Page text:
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‘It’s Worth Fighting For’

First Black Woman to Graduate From UMD Recounts her Experience in New Oral History

By Sala Levin ’10

Elaine Johnson Coates at commencement

Photo by Stephanie S. Cordle; yearbook photo courtesy of the 1959 Terrapin

Elaine Johnson Coates, the first black woman to earn a bachelor’s degree at UMD, addressed the Class of 2019 at Commencement last May. University Archives has now recorded her story so future generations will have the opportunity to hear it in her own voice.

Elaine Johnson Coates recalls the day that her guidance counselor told her she couldn’t go to college and should be a secretary. She believed she'd failed the “paper bag test"—her skin color was too dark. 

Yearbook photo of Elaine Johnson CoatesBut she wrote the University of Maryland seeking a scholarship and in 1959 became the first black woman to earn a bachelor’s degree at UMD.

Now, the Libraries’ University Archives has recorded Coates’ story of perseverance through discrimination and social isolation so future generations will have the opportunity to hear it in her own voice:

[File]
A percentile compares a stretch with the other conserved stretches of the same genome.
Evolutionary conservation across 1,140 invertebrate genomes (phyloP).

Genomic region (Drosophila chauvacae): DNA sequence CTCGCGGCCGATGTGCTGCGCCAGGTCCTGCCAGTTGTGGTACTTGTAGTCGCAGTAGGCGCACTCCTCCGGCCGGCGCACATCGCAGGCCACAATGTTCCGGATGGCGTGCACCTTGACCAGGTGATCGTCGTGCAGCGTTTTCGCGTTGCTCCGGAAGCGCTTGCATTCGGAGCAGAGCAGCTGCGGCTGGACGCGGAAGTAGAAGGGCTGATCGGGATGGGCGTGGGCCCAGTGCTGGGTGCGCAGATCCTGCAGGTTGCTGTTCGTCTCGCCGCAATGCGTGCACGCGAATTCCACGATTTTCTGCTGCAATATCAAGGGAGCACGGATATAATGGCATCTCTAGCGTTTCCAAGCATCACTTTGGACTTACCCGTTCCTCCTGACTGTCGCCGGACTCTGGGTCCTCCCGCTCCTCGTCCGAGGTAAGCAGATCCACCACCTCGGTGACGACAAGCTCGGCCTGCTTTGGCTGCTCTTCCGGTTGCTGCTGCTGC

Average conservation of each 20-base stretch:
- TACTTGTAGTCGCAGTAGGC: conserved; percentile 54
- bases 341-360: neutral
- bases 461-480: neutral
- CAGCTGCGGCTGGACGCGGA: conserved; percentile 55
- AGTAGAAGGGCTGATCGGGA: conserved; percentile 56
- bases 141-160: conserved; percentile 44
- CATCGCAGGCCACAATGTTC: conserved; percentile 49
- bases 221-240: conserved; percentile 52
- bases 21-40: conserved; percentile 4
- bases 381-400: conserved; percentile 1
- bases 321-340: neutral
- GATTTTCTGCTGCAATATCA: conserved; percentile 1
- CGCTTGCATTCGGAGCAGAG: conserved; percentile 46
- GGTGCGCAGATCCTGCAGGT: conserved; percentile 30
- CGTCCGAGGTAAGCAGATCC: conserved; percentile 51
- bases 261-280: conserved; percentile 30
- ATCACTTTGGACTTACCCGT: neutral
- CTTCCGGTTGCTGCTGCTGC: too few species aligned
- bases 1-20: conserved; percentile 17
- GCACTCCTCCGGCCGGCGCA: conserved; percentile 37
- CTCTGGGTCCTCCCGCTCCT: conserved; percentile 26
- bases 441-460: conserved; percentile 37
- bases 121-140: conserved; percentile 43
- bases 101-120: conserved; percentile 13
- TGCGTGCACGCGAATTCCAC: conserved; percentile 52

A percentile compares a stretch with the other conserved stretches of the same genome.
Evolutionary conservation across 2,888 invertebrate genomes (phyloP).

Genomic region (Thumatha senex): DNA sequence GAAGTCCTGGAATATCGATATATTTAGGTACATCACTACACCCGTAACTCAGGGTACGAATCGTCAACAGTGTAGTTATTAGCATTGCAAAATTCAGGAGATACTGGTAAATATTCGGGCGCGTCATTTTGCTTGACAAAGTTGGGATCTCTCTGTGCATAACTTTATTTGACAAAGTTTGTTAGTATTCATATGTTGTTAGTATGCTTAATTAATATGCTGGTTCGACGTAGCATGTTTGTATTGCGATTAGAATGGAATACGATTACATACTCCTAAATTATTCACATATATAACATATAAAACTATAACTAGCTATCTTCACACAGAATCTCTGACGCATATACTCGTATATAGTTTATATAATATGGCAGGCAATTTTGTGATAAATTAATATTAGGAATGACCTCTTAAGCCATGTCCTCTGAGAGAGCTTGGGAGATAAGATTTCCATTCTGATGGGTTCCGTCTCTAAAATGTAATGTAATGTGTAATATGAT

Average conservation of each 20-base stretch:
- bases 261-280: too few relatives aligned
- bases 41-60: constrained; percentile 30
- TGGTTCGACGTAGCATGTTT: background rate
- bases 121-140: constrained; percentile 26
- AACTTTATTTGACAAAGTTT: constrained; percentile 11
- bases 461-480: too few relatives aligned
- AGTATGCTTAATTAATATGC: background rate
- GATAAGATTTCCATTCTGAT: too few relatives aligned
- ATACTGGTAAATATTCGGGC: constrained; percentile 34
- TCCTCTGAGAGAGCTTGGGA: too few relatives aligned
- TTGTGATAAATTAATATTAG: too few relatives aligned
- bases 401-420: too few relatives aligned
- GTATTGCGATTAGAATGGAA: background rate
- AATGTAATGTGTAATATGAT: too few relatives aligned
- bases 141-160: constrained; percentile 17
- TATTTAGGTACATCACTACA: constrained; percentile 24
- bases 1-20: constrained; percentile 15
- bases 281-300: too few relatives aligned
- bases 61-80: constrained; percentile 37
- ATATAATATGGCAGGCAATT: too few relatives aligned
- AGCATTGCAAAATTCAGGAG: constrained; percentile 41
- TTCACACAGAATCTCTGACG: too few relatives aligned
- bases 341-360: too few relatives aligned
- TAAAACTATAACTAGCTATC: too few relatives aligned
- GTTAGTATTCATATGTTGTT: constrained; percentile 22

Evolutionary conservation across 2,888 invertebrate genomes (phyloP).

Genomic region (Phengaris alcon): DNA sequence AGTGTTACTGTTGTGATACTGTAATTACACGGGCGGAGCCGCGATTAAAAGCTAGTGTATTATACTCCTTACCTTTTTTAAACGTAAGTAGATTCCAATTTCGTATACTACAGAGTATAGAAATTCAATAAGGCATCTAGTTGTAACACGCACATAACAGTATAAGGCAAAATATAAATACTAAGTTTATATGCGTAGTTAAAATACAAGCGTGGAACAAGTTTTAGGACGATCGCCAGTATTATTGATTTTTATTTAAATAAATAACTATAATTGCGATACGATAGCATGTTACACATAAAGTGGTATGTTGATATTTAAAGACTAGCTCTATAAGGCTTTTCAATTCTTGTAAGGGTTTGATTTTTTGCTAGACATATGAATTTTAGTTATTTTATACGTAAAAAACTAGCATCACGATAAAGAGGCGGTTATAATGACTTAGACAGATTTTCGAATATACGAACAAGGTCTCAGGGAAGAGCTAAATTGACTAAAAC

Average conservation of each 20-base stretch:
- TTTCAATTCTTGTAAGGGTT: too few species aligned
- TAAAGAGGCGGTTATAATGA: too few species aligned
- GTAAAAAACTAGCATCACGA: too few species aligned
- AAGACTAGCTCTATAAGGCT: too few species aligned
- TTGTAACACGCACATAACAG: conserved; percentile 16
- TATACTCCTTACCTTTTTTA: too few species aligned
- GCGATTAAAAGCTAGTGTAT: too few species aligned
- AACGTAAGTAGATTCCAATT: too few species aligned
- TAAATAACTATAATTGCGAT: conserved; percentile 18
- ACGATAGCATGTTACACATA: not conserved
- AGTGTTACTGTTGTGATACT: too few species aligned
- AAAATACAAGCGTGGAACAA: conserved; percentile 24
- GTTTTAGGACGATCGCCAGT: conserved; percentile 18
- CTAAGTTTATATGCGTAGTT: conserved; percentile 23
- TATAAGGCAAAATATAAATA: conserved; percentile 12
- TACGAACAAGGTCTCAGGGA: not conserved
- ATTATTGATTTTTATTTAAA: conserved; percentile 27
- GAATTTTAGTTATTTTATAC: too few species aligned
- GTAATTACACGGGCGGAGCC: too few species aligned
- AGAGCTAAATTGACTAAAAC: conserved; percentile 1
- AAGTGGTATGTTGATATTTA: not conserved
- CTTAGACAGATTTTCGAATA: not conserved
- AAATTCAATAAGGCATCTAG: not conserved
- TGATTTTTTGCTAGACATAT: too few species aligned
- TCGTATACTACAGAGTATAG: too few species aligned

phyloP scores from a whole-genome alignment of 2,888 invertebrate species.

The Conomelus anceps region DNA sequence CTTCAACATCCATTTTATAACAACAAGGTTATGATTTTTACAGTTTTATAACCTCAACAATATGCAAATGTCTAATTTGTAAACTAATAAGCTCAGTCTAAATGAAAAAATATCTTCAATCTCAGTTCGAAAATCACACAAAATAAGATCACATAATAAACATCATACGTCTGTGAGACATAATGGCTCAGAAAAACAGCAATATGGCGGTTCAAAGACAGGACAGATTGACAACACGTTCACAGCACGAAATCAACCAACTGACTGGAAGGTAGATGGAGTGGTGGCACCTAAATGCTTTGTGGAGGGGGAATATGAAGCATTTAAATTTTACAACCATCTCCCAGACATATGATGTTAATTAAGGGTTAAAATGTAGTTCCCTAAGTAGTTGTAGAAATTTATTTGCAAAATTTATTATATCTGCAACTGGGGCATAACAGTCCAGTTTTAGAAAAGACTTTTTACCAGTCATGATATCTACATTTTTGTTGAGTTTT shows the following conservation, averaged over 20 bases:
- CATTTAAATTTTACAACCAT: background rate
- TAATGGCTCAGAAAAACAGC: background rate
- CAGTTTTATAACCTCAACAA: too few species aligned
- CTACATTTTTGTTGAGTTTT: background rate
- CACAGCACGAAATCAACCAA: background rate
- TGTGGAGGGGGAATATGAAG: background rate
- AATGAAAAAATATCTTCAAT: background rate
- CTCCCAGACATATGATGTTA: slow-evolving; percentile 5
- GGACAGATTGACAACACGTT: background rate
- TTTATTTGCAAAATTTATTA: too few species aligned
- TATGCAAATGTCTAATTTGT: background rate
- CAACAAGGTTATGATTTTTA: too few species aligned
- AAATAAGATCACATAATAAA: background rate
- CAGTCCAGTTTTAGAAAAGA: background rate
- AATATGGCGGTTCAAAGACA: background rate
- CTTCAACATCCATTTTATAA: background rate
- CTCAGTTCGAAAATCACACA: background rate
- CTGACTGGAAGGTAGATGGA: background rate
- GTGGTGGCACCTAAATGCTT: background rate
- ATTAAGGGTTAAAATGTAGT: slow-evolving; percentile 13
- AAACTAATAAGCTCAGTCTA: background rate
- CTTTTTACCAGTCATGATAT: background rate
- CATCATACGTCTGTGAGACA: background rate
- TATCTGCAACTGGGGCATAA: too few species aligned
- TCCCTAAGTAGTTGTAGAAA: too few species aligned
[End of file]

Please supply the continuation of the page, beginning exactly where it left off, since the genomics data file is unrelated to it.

“You ate alone in the cafeteria, or the dining hall. But … my mother always told me, ‘No one knows what’s going on on the inside,’” she told University Archivist Lae’l Hughes-Watkins. “And I can pose a good front. Stomach may be turning over, shakes, but no one knew.” 

Hughes-Watkins, the first African American university archivist at Maryland, credited Coates for helping to forge the path that allowed Hughes-Watkins to hold her current role.

"Her story at the University of Maryland is critical to understanding the evolution of this campus, especially when it comes to issues of race," Hughes-Watkins said. "By adding her oral history to the institutional record, we are addressing the gaps in our narratives that are void of marginalized voices and creating a more accurate depiction of UMD's story." 

Coates, who had a long career as an educator and social worker, said she hopes that listeners who hear her experiences come away learning, “You will have to endure. Maybe in a different way. But fight for it. It’s worth fighting for, it’s worth hanging in there for.” 

Listen to Coates tell her story, or read a transcript, here.

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